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“...because in Europe we all have to get involved.”

If you take the train to Oberhausen in the dark, you will see a message from afar: “Vielfalt ist unsere Heimat – Glück auf!” (“Diversity is our home – Good luck!”) shines through the night in bright, large illuminated letters.
by Elise Landschek on Sept. 11, 2019
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Foto credit: Christoph Stark

Over a metre high, the lettering stands on a high-rise in a rather gloomy and inhospitable area near the railway station. It’s a strong symbol for the region struggling with many problems and the words “Glück auf!” also are a reminder of the Ruhr region’s past as the most important energy supplier and the cradle of the German economic miracle. Newspapers even bore the headline “Oberhausen has a new landmark” after the illuminated letters were turned on at the end of 2018.

A landmark for Oberhausen

“This is a symbol of a real community feeling that has been missing here,” says Agnieszka Wnuczak of the kitev Cultural Association, who planned and put up the illuminated letters together with her partner Christoph Stark. The two artists know a lot about symbols and new landmarks. When they came to Oberhausen by train from Berlin in 2006 for an art event, they saw the obviously empty station tower when they entered the city. “Such a great building, unused for years and left to decay, we couldn’t accept it,” says Agnieszka Wnuczak. They explored the tower, a spacious square brick building from the 1930s with four floors, two huge empty water tanks and a dilapidated station hall reminiscent of a festival hall with high, curved windows in the basement. The two artists asked representatives of (the city and) the Deutsche Bahn for permission to use the tower and received it. Kultur im Turm e.V. in short: “kitev” was born. The first official act of the new tower users in 2010, even before they had extensively renovated the building, was to repair the large station clock on the tower. Idle for far too long, they added multiple neon lights to the clocks that change colours. The citizens of Oberhausen were thrilled; time didn’t seem to be standing still anymore in Oberhausen. That was the first symbol by kitev and also a cornerstone for all subsequent projects, such as Refugees for Co-Creative Cities sponsored by Advocate Europe. But more about that later...

“Everything revolved around the idea that there is a need here in a medium-sized, shrinking city that doesn’t get attention like it does in a metropolis. This results in reciprocity, solidarity. Together with the locals and new arrivals we tried to find out: How can we bring our needs together? And how can we create a project with charisma for other countries? Because our challenges are typical for cities all over Europe.”

Like a beehive

If you want to meet with Christoph Stark and Agnieszka Wnuczak, you have to be flexible and adapt to their bubbling energy and busy daily routine. The door to the Oberhausen train station tower is opened by one of the club’s employees. She’s a little out of breath because of the many stairs. There is no doorbell. Four floors up the stone stairs, past the association’s beautifully renovated project rooms, up to the last floor you enter the studio and office of the two artists. The view from the old, large windows of kitev’s office spans the entire city.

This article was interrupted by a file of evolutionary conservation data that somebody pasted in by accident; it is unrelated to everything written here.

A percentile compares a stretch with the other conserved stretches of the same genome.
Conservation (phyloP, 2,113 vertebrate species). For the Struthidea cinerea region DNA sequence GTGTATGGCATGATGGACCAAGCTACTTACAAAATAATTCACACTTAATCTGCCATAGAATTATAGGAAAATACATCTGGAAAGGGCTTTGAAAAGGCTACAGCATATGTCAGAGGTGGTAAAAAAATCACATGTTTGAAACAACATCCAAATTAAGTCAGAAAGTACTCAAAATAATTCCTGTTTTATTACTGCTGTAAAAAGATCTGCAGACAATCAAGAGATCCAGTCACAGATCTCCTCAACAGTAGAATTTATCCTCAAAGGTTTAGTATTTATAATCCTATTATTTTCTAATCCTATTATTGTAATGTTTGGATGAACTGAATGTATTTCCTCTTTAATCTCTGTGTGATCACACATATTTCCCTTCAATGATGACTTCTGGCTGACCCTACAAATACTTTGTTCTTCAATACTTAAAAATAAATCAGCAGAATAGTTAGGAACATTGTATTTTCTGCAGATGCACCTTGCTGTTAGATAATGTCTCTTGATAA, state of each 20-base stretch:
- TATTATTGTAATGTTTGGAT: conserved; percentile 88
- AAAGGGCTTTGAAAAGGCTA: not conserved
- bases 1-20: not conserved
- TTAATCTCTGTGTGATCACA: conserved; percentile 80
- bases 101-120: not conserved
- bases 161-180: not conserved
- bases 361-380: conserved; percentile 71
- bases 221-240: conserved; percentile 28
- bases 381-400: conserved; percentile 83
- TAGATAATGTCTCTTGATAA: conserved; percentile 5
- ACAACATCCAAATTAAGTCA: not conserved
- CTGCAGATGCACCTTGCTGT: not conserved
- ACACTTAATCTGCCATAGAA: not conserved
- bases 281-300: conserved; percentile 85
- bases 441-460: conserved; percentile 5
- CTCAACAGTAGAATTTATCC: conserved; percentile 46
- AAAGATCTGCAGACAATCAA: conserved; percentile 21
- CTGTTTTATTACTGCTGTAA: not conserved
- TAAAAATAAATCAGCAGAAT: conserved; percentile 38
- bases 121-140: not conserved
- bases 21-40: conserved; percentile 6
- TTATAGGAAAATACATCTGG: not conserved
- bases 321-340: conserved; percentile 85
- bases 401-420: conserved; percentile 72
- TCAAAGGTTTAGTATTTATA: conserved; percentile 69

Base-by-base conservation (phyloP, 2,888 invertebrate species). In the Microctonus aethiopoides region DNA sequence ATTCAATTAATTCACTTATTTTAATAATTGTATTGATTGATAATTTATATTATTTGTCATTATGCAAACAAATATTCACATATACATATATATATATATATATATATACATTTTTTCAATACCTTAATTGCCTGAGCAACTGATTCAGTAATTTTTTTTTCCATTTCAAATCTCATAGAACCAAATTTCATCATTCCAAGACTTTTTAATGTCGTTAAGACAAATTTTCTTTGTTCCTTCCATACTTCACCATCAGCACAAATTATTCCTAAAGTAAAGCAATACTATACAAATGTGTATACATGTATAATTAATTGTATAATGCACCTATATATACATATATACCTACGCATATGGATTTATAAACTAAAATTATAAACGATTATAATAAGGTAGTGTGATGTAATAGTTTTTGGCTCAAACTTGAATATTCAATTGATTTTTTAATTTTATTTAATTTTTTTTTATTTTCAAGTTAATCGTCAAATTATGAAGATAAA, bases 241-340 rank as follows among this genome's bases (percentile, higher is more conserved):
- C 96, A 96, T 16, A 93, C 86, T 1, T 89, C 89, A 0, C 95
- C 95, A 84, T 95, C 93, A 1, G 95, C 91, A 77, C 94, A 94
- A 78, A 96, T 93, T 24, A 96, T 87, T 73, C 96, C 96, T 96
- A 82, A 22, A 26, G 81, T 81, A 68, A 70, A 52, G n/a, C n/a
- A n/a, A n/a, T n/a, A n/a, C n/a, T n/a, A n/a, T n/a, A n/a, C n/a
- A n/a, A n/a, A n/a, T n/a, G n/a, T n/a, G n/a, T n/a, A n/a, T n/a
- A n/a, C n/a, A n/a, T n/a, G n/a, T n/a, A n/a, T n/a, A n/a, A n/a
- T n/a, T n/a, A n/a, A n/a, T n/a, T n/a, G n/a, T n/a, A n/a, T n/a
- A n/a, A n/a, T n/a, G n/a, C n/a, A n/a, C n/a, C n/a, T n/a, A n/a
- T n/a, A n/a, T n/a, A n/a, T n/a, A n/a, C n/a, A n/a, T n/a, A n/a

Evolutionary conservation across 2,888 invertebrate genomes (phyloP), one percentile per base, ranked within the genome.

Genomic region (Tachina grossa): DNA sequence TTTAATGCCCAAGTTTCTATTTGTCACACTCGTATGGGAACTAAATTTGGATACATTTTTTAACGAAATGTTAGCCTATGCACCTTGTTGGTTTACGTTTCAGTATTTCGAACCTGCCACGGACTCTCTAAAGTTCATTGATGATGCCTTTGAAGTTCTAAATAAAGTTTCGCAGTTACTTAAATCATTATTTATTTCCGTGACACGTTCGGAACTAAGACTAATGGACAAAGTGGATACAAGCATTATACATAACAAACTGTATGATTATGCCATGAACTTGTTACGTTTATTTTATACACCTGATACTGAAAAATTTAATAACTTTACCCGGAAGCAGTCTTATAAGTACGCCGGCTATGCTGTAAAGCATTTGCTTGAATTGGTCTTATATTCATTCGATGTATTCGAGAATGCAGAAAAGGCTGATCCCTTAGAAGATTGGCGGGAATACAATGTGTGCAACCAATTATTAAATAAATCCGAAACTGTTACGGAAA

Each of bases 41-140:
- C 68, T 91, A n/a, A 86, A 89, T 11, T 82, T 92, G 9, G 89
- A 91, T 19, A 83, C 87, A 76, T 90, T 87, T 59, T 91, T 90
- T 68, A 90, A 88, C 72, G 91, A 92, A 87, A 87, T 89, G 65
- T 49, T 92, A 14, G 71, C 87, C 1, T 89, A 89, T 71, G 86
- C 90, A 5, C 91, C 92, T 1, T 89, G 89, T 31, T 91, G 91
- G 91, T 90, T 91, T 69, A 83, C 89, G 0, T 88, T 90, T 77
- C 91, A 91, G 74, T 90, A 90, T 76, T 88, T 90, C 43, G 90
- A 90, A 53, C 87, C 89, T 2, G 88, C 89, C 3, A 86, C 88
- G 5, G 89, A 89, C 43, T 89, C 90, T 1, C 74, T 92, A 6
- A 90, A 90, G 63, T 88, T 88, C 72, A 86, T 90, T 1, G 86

The artists’ mobile phones keep ringing; new guests keep coming into the office all day long. Often one of the two has to go to their different project locations in Oberhausen to help with the bureaucracy or repair a broken water pipe. Almost every week, new ideas and project proposals are on the table that have to be financed, applications have to be written, important calls to the authorities have to be made. Their nine-month-old daughter also demands attention.

The rule at kitev is if you’re cooking, you always cook a little more, because guests are fed at the same time. Of course, everyone knows one another; the association sees itself more like a large family than a hierarchical structure. Today Hakim, Raymond and Ahmad are visiting; all three were part of the Refugees for Co-Creative Cities project.


Foto credit: Christoph Stark

Urban development as a leitmotif

In addition to its strong focus on artistic projects, the association stands for urban development from the bottom up; the two founders also like to speak of “vertical urban development.” They don’t want to leave the city to its fate and the slowly grinding mills of politics, but to rebuild and tackle it themselves together with others, to plan together, to combine strengths, not to trust that others will eventually fix it. These are the basic rules of the association. “Oberhausen is a perfect place for us, there is so much to do here that it really makes sense,” says Christoph Stark. It is this sense of purpose that drives him in his work and in his life. Unlike big cities like Berlin and Hamburg, art or social projects have to be searched for in Oberhausen with a magnifying glass. The city has long been a blank spot on the map when it comes to self-organization and urban development. There is plenty of need: the vacancy rate in the inner city is visibly high, many shops and offices in the pedestrian zones have empty windows. There are too few jobs; unemployment is just under ten percent. At the same time, many refugees who came to Oberhausen in 2015 lived in mass housing, were not allowed to work and were urgently looking for something to do, says Christoph Stark. This is when Wnuczak and Stark applied for support from Advocate Europe with their project by the name of Refugees for Co-Creative Cities. After submitting an initial idea sketch, kitev was placed on the shortlist and selected by the jury together with nine other winning projects.